My friend Konstanze helped me arrange my fish on the wall. When I first tried arranging them, I made the blue fish face the gold ones, but then it looked as though it was challenging them, and as though they were going to attack and eat it. Konstanze is an emotional genius, and she knew to put them this way, where the blue fish can go happily on its own unique adventure, completely at peace with the gold ones. I was sad to take them down when we moved out of our house last weekend.
The fish were made by a couple in North Carolina who make art out of old screen doors and other found materials. I bought them years ago in Half Moon Bay on my “annual day off.” When my daughter was young, and I was new to single working motherhood, there was never a time when I could be alone and completely turn off except for one day a year: Columbus Day. My company closed, since our parent company is on the East Coast, and my daughter’s California school didn’t. Every year on that day, I would pack up blankets and snacks and drive to the same secluded, mostly empty beach north of Half Moon Bay. I made a little nest for myself and then just sat there watching the gray waves pound the sand. For hours. Sometimes couples would wander by holding hands. Or children would fly kites with their grandparents. Once there was a dead sea lion. Those hours, empty of sound other than rhythmic water rushes and gull cries, empty of color other than soft grays, pale blues, and bleached yellows, empty of sensation other than wind and salty spray, stay with me always. They gave me strength for the rest of the year, and I feel peaceful simply calling them to mind.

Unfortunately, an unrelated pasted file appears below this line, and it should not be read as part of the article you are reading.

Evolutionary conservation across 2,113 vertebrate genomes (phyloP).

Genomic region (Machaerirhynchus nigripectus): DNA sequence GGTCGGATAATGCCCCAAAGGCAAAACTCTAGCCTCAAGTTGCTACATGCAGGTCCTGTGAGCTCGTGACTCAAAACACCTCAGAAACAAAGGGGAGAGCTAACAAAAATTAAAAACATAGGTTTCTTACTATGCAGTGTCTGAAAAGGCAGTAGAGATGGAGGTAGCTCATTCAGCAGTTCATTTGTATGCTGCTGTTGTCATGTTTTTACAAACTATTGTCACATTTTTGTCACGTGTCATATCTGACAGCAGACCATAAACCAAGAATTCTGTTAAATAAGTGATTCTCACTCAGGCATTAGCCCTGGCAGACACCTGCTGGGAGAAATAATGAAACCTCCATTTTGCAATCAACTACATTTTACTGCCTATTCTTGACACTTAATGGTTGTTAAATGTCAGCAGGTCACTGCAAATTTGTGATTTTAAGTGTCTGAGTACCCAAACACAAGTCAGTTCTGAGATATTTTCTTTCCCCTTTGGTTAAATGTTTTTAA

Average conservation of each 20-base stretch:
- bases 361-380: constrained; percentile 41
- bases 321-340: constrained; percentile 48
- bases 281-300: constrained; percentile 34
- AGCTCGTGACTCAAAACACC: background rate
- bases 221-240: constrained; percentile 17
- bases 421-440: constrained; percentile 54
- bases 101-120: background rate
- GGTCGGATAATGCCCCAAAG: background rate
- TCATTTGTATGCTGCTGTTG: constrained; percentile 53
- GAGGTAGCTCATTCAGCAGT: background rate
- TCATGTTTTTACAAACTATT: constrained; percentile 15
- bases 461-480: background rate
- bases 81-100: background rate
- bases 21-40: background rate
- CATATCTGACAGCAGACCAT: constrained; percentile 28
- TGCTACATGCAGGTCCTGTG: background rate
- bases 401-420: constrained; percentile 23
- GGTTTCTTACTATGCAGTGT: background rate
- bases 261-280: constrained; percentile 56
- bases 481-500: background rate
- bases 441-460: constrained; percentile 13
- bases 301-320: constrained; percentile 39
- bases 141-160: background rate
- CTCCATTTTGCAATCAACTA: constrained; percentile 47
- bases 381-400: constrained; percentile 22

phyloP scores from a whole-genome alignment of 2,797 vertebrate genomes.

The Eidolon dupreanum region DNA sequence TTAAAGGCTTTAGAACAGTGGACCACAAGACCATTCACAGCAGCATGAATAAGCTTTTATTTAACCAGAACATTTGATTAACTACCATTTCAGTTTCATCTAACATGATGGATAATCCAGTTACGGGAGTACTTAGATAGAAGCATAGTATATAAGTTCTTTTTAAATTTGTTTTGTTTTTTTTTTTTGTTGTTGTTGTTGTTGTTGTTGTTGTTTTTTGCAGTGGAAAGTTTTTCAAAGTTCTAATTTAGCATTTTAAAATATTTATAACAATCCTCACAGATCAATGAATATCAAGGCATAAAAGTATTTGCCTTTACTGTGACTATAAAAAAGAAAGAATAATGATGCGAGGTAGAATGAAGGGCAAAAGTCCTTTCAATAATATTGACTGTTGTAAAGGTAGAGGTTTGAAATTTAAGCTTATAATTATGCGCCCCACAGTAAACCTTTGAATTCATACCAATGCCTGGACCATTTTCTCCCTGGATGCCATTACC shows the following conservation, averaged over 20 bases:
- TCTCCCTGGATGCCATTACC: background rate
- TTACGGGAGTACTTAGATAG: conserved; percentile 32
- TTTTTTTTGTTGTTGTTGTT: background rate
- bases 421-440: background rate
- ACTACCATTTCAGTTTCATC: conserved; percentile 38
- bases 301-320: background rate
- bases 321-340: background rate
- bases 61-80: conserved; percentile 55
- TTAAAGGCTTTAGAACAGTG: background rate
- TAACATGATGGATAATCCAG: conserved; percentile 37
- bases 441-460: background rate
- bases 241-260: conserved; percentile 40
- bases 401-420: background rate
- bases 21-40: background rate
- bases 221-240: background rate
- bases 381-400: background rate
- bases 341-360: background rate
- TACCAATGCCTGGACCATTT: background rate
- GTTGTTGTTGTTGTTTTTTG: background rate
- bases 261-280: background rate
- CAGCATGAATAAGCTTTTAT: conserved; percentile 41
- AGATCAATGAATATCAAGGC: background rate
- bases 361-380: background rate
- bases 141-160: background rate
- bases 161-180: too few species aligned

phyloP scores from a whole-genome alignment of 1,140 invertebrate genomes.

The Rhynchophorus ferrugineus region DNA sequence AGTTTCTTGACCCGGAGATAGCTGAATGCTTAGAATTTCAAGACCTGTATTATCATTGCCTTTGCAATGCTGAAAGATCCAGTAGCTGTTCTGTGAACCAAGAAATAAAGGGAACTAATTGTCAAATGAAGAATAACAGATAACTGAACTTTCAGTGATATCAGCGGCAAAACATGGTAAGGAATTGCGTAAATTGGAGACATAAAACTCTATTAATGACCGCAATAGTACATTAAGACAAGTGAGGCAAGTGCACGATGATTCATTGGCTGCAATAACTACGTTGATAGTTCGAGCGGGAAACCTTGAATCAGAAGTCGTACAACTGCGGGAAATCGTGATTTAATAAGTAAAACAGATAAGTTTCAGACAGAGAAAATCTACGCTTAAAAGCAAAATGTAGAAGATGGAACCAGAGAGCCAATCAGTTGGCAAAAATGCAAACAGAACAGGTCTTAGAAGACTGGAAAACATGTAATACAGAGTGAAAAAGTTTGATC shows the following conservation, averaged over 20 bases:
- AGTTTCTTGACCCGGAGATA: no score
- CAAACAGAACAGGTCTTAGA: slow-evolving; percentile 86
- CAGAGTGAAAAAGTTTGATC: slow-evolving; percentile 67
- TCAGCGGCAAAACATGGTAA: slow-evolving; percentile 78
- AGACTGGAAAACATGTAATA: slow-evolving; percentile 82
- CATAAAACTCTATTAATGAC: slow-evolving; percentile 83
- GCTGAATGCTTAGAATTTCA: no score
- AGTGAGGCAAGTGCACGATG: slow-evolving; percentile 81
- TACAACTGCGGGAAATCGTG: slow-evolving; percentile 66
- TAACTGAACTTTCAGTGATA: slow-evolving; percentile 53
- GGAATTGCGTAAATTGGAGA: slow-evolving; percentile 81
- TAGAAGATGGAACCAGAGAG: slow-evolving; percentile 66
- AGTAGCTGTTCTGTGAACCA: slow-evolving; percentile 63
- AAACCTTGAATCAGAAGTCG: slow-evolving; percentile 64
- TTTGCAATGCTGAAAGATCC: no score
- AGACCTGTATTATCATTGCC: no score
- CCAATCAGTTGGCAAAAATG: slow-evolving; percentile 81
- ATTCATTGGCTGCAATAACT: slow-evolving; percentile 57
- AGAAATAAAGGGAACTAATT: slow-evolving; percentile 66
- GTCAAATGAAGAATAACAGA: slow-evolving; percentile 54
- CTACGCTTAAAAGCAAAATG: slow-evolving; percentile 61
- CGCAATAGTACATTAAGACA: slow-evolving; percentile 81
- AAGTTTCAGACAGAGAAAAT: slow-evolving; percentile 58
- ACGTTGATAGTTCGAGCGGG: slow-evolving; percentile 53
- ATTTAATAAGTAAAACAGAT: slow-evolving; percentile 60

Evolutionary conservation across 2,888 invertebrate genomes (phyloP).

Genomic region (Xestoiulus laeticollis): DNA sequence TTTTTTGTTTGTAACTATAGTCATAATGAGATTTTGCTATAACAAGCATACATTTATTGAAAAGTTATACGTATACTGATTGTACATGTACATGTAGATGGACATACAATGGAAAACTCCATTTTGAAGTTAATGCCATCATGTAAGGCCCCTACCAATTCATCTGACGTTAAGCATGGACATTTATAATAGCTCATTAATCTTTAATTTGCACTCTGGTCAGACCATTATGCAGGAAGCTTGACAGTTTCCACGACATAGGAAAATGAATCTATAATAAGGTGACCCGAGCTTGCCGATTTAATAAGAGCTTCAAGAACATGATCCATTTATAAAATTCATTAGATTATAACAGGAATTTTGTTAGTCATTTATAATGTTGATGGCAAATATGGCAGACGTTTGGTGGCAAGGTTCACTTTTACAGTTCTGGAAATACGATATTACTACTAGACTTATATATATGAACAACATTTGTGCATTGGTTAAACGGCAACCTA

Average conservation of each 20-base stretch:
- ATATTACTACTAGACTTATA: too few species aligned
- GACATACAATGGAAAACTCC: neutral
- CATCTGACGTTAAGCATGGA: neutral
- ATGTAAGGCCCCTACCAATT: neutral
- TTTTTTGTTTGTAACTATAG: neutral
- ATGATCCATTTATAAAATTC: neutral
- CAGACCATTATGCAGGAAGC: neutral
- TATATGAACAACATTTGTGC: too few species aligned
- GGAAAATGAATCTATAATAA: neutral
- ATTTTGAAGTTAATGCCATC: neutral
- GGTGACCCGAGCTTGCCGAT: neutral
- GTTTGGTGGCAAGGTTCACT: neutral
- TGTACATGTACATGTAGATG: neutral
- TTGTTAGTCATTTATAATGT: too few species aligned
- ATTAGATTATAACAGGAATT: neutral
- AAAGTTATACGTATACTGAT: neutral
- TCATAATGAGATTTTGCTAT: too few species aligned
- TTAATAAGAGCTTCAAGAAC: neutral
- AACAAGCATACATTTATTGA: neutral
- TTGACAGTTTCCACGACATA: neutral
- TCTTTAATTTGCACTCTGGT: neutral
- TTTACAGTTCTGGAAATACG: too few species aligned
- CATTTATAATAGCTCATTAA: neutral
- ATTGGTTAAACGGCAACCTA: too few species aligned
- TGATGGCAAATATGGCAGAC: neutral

On Saturday, my daughter and I go off together on our own unique adventures. I hope we can do it with as much cheer and wide-eyed innocence as my little blue fish.